‘I’m just a catalyst for the bigger change’, says USP vice-chancellor as he returns to Fiji


USP Vice-Chancellor and President Professor Pal Ahluwalia is greeted by USP staff and student representatives at the Nadi International Airport this morning. Picture: SUPPLIED/USP MARKETING AND COMMUNICATIONS



The University of the South Pacific’s vice-chancellor and president, Professor Pal Ahluwalia, received a warm welcome at the Nadi International Airport this morning, returning to Fiji two years after he and wife Sandra Price were detained and deported by the previous government for allegedly breaching certain provisions of the Immigration Act.

“We have arrived in Nadi. What a fabulous reception. USP staff, students and so many well wishers to meet us fills out hearts with joy. Beautiful singing and prayer. Thank you Fiji,” he wrote on Twitter, as the couple were received by USP deputy vice-chancellors and vice-presidents, Professor Jito Vanualailai and Dr Giulio Paunga.

Prof Ahluwalia and wife Sandra Price at the Nadi International Airport. Picture: SUPPLIED/USP MARKETING AND COMMUNICATIONS

USP Council Secretariat representative, Totivi Bokini-Ratu, Lautoka Campus director Pramila Devi, and representatives from the USP Students Association, USP Staff Association and Association of the USP Staff were also at the airport to greet Prof Ahluwalia.

“I’m so humbled to see everyone. It is an absolute joy to be back and an opportunity for us to continue serving USP,” he said in a statement.

“The support from staff, students and regional governments has just been incredible.

“It was so beautiful to see how much our staff fought. The fight wasn’t just for me; it was for a bigger cause and I’m just a catalyst for the bigger change they wanted to see.”

Prof Ahluwalia said the next step was to work with his senior management team to ensure they got the best out of their students and the region.

He is expected to visit the USP Pacific TAFE Centre in Namaka and Lautoka Campus today with other events and meetings scheduled for the coming week including the launch of the Alumni Relationship Management Service, and the welcoming of international students.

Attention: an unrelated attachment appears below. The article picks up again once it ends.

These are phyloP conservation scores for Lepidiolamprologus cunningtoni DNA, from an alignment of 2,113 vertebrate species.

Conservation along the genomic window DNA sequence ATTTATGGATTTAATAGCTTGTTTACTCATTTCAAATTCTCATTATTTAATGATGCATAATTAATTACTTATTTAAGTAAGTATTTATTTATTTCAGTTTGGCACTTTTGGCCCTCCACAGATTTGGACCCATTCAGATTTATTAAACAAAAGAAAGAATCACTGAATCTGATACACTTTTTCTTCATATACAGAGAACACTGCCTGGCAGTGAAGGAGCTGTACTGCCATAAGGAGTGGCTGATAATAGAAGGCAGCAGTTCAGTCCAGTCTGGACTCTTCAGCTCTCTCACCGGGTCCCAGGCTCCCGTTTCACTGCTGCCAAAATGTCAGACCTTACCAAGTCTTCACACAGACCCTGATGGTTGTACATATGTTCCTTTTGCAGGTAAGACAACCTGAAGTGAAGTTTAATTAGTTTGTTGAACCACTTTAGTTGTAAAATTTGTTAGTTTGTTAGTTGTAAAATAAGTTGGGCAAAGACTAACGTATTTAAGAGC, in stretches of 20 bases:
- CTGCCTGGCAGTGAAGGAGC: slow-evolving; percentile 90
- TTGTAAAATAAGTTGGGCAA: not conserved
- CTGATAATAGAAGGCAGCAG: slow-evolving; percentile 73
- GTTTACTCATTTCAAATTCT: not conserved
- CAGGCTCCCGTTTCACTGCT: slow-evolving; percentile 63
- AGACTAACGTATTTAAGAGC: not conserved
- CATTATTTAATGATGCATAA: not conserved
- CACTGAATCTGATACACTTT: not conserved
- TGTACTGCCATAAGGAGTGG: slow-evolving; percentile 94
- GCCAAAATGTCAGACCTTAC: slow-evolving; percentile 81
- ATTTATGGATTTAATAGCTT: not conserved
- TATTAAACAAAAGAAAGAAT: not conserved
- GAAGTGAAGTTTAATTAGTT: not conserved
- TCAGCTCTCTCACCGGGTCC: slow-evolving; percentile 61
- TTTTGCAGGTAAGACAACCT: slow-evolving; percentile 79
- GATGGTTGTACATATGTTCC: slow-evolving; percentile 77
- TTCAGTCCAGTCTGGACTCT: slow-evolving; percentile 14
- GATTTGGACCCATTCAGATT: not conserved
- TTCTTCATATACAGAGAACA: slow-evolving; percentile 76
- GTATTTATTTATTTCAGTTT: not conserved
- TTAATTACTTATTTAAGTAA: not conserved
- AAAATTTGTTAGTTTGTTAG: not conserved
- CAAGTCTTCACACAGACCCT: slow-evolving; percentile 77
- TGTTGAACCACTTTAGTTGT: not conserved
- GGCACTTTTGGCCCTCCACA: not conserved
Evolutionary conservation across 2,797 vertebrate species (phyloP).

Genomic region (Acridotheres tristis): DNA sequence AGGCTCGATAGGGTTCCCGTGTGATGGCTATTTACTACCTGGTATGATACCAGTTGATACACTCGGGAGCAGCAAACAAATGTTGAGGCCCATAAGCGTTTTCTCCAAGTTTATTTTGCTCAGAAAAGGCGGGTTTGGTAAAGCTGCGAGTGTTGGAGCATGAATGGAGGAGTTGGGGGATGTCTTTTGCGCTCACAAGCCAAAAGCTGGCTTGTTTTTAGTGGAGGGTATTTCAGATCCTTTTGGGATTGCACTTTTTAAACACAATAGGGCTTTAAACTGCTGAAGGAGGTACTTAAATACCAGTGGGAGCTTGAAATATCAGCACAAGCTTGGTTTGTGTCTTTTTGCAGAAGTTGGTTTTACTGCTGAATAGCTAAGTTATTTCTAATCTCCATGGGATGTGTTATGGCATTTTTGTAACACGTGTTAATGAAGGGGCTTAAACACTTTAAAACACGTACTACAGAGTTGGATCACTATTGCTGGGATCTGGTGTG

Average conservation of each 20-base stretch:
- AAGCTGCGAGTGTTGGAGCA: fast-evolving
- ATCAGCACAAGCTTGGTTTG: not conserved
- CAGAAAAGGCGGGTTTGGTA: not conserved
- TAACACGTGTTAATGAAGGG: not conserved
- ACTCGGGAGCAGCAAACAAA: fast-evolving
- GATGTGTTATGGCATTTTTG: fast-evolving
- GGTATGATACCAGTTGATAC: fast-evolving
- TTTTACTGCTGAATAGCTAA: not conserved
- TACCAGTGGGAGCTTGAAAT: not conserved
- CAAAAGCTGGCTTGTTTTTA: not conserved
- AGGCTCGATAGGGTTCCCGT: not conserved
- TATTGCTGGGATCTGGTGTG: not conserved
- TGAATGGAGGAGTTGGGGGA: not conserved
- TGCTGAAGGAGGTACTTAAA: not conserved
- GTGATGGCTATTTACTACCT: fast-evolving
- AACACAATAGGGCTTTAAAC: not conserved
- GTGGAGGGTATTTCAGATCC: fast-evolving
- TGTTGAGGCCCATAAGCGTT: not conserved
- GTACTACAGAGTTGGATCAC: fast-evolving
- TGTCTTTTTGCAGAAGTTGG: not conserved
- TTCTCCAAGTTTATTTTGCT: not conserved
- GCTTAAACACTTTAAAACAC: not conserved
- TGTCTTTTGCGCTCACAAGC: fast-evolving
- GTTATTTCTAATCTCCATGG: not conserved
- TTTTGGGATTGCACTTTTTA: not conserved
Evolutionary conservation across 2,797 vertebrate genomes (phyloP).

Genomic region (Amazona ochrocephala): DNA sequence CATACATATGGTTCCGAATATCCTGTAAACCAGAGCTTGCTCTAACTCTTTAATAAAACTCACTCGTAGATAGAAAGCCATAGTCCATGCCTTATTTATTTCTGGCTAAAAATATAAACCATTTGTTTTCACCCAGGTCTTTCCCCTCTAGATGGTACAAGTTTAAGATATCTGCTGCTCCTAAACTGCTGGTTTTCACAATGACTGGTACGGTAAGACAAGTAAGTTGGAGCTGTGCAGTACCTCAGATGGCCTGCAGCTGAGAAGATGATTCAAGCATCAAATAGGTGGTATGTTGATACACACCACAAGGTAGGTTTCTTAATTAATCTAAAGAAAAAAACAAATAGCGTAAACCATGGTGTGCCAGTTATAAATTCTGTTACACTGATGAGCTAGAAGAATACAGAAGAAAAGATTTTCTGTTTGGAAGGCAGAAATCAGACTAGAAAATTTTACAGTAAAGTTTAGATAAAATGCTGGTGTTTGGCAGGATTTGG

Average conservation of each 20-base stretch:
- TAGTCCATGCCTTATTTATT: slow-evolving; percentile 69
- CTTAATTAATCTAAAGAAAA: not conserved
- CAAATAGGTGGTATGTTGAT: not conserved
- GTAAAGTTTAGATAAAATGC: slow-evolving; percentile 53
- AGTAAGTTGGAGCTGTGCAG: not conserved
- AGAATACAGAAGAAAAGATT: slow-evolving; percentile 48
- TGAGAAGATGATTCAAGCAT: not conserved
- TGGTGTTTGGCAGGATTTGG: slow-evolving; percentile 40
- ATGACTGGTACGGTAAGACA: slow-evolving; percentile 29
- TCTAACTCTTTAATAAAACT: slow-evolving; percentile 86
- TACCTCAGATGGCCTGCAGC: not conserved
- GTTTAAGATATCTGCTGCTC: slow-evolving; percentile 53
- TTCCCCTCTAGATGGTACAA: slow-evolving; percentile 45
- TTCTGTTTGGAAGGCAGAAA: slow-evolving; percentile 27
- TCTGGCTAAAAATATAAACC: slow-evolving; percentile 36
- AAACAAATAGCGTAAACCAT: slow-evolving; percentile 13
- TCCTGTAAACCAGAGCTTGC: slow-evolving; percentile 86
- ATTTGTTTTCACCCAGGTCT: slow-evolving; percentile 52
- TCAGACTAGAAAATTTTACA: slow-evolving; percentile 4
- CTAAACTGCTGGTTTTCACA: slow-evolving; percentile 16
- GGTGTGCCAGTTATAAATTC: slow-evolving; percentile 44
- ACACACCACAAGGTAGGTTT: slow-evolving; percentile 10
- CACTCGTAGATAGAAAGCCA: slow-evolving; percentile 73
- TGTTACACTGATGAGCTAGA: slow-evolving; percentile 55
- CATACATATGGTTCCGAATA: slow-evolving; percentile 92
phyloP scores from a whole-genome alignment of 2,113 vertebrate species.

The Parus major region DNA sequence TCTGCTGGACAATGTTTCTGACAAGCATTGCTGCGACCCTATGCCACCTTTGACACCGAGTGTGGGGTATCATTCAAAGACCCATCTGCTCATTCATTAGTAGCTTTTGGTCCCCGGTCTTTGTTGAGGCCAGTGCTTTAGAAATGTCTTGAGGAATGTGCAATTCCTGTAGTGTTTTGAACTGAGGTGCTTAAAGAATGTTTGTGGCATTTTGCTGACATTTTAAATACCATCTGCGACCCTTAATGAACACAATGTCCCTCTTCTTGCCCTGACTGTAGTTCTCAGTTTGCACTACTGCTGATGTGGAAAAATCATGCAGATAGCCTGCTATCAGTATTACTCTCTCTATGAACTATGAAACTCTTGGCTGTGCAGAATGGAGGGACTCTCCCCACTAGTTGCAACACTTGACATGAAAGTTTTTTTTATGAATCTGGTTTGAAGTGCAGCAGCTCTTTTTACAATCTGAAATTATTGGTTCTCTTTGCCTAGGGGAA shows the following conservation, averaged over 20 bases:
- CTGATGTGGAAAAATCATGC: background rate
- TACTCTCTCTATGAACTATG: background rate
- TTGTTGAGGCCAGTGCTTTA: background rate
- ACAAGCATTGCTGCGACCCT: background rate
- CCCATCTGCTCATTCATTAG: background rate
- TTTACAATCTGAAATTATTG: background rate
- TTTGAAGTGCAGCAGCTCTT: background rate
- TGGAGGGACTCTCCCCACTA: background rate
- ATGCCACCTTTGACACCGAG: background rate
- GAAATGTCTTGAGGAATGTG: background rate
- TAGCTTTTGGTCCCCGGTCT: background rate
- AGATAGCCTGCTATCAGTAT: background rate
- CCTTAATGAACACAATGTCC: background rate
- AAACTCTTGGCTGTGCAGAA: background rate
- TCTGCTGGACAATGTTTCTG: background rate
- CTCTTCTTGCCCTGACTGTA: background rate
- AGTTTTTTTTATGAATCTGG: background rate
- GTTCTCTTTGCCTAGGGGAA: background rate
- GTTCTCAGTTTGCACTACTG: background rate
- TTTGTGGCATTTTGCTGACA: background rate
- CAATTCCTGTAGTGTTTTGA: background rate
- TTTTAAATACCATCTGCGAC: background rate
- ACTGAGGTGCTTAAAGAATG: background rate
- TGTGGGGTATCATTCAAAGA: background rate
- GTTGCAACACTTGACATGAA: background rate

Prof Ahluwalia and his wife’s controversial exile from Fiji followed months of increased tensions between USP and the previous government over allegations of financial mismanagement and corruption.

With the new Coalition Government in power after ousting the FijiFirst administration in the 2022 General Election, Prime Minister Sitiveni Rabuka has vowed to right the wrongs of the past administration, indicating in December last year that Prof Ahluwalia and Dr Padma Lal, widow of another exiled academic, the late Professor Brij Lal, were free to enter the country.

“I am ready to meet Dr Lal and Professor Ahluwalia personally. I will apologise on behalf of the people of Fiji for the way they were treated,” Mr Rabuka had said.

He said prohibition orders against Prof Ahluwalia, Dr Lal and the late Prof Lal, were unreasonable and inhumane, and ‘should never have been made’.

Prof Ahluwalia has been working out of USP’s Samoa campus since 2021, and said he looked forward to working with the new Coalition Government to strengthen the relationship between USP and Fiji.

“As a regional institution, USP will continue to serve its island countries, particularly Fiji and work hard to shape Pacific futures,” Prof Ahluwalia had said.

Meanwhile, USP and the Fijian Government are expected to conduct a joint traditional welcome ceremony for Prof Ahluwalia, followed by a thanksgiving service at the Japan-Pacific ICT Multipurpose Theatre, Laucala campus next Tuesday.

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